], and the results are shown in Table 3
The overall average was 100.3%, with a relative standard deviation of 4.2%, and a statistical test (t-test) was used to evaluate if the mean recovery value was significantly different from 100%. With a 95% significant level, the calculated t-value was 0.236, with a correspondent critical value of 2.752. Therefore, the statistical t-test indicated the absence of multiplicative matrix interferences, and the applicability of the developed device to different types of water samples was proven.
3.8. Analytical Features of the Developed μPAD
The analytical performance of the newly developed paper-based device for iron quantification in water under optimal conditions is presented in Table 4
The minimum detectable value (MDV) and the limit of quantification (LOQ) were calculated, according to the IUPAC recommendations [21
], as 3 and 10 times, respectively, the standard deviation of the intercept (n = 4) divided by the calibration curve slope average. The μPAD reproducibility was assessed by calculating the relative standard deviation (RSD) of the two standards with 12 measurements for each, on 2 different days and from 2 different devices on each day (Table 4
Within the same device, the RSD was below 5%, as calculated from the standard deviations shown for the iron standards in Figure S8
Additionally, the RSD of the slope was also calculated, as obtained from four calibration curves on the same day (intraday RSD) and from four calibration curves on consecutive days (interday RSD), which were 2% and 4%, respectively. The reagent consumption was calculated based upon the total volume of all reagent solutions in the 24 paper discs of one μPAD: 0.058 mg of D-3,4-HPO and 1.20 mg of hydrogen carbonate. The sample consumption was calculated per determination as 100 μL, by considering four paper units per determination and 25 μL of the sample per paper unit.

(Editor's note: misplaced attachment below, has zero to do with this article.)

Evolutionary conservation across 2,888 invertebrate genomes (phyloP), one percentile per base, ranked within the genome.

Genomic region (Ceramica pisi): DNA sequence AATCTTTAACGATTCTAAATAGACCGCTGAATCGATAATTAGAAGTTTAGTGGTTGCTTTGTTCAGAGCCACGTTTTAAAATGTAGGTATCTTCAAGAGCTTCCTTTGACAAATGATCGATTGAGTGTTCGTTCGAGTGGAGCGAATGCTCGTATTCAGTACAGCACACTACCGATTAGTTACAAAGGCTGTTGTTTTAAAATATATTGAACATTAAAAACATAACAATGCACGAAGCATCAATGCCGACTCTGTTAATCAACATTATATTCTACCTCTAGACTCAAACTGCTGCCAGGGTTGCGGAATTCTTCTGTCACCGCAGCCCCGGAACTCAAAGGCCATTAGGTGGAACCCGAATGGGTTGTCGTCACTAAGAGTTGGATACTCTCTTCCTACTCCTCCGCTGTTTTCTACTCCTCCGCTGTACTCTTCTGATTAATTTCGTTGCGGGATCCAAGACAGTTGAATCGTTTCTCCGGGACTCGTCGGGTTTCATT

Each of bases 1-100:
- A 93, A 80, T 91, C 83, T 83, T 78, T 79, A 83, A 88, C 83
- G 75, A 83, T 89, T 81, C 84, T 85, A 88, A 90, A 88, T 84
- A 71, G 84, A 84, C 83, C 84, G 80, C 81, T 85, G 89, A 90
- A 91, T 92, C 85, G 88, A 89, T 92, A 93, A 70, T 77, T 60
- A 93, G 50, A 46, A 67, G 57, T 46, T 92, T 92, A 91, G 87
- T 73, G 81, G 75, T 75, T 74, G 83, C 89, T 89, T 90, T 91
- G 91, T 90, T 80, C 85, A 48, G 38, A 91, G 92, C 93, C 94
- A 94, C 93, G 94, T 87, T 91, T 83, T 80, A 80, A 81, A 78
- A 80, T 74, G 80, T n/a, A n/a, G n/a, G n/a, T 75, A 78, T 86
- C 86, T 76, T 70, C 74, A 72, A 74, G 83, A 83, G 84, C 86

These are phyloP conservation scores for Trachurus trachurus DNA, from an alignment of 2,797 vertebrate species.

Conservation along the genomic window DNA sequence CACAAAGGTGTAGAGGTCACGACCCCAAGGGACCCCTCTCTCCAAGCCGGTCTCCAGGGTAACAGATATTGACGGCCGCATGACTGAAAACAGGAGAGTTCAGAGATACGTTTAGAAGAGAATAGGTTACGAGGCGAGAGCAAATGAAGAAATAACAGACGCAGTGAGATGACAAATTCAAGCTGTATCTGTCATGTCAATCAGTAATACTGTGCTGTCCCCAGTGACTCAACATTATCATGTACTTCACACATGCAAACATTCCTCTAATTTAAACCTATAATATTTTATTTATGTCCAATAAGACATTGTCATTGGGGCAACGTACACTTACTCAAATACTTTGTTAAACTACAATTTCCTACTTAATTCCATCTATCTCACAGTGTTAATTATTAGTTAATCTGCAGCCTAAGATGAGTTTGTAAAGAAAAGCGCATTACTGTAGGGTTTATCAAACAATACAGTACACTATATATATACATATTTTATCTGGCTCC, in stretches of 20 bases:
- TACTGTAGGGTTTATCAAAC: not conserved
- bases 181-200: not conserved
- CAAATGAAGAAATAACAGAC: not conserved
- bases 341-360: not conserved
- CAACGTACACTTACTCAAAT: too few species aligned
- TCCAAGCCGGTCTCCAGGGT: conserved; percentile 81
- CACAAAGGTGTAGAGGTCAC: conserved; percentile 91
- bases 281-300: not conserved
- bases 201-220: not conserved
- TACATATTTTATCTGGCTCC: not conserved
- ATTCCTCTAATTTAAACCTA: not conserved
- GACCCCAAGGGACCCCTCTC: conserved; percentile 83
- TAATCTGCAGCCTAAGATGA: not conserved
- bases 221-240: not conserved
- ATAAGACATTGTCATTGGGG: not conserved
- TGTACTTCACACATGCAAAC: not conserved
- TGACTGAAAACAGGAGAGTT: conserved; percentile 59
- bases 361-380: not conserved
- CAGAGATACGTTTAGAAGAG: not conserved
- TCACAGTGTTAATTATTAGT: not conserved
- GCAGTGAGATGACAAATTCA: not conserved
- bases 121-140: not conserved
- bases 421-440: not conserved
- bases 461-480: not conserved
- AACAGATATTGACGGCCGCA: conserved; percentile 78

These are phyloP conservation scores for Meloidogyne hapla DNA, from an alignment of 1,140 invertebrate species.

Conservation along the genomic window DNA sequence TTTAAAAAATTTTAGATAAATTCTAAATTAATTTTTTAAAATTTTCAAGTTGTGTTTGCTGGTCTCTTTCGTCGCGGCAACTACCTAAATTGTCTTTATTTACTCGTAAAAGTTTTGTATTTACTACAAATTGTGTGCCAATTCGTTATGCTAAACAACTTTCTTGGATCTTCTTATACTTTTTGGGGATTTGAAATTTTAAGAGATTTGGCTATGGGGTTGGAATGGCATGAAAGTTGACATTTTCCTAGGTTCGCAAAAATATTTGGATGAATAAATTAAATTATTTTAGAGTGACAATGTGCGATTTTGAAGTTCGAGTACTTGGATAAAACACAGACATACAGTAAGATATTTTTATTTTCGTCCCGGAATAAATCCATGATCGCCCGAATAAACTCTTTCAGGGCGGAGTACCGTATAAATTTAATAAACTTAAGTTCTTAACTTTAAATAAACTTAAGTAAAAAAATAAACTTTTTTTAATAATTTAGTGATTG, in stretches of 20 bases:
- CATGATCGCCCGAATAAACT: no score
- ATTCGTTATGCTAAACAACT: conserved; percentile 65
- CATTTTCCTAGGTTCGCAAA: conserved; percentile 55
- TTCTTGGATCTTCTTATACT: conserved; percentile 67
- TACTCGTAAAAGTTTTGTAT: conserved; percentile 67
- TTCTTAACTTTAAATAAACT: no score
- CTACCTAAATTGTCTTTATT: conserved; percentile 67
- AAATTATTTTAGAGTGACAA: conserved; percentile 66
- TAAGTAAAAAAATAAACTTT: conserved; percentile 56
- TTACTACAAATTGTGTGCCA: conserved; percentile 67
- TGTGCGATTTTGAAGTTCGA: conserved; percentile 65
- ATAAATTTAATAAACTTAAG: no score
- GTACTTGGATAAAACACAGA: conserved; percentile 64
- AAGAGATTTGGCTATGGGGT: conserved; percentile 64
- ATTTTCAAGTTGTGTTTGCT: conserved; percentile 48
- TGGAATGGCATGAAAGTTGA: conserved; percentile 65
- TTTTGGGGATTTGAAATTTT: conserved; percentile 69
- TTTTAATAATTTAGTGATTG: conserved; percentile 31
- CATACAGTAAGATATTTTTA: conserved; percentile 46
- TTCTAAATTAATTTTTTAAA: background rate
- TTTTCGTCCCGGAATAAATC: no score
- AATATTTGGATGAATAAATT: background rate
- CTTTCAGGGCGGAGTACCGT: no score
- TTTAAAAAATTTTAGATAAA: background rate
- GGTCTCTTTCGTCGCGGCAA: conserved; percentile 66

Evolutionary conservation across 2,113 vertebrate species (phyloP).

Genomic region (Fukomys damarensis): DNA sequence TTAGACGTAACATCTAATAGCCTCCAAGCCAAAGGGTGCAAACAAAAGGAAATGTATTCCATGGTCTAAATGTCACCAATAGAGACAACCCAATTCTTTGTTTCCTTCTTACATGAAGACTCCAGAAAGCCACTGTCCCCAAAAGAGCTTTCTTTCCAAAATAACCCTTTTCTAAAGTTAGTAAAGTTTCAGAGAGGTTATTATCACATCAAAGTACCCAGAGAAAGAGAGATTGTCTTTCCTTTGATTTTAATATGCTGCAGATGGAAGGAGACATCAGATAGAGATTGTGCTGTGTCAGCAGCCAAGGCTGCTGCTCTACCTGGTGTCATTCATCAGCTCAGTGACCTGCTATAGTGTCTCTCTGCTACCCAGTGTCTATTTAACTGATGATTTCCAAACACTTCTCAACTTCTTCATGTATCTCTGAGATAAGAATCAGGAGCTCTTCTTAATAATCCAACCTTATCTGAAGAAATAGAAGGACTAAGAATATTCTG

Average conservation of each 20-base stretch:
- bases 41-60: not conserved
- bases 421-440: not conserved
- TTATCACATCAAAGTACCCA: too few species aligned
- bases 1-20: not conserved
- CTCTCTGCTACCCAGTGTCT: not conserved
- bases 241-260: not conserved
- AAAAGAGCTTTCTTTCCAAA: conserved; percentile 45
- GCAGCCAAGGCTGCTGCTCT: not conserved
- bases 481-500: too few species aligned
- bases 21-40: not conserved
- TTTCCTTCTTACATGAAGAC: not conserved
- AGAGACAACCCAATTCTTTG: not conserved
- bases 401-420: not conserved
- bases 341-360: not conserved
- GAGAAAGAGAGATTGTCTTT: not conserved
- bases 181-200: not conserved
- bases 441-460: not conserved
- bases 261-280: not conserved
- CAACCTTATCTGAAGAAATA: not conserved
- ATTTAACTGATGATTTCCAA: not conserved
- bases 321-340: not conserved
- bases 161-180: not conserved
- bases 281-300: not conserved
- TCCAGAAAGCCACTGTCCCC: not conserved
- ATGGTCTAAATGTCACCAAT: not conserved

In this work, a new paper-based device was successfully developed for iron determination in several types of water samples, namely tap water, river water, and seawater. This μPAD was shown to be effective, disposable, and portable and provided rapid on-hand measurements. The described method enables iron quantification using a water-soluble 3-hydroxy-4-pyridinone (D-3,4-HPO) as a chromogenic colour reagent. The D-3,4-HPO ligand proved to have a high affinity and specificity for iron, as no significant interferences were observed in the presence of the other ions commonly present in fresh water (<5%), except for the presence of magnesium (above 1 mg/L). However, an alternative was found to avoid the Mg interference and allow the developed method to be applied to seawater samples (the presence of magnesium). The developed μPAD enabled a dynamic concentration range of 0.25 to 2.00 mg/L for iron, with a minimum detectable value of 0.07 mg/L, and was stable (after being assembled) for 1 month, if stored in vacuum conditions. After loading the sample, the coloured product formed can be scanned for up to 60 min. Furthermore, the μPAD was shown to be suitable for on-site analysis and point-of-care testing (POCT) due to its simplicity, and it does not require trained operators or specialised laboratory equipment. For these reasons, the developed device can be an excellent alternative for monitoring water quality, especially for less-industrialised areas or developing countries where the analytical infrastructures are limited. The image acquisition of the μPAD was attained with a conventional (computer-connected) scanner and with a hand-sized battery-powered scanner. Since no significant differences in sensitivity (the calibration curve slope) were observed (slope deviation < 10%), it is possible to conclude that the scanner does not interfere in the determination. As far as we know, this is the first article describing a POCT test for iron determination in natural water, including seawater samples, with a minimum detectable value of below 10 ug/L.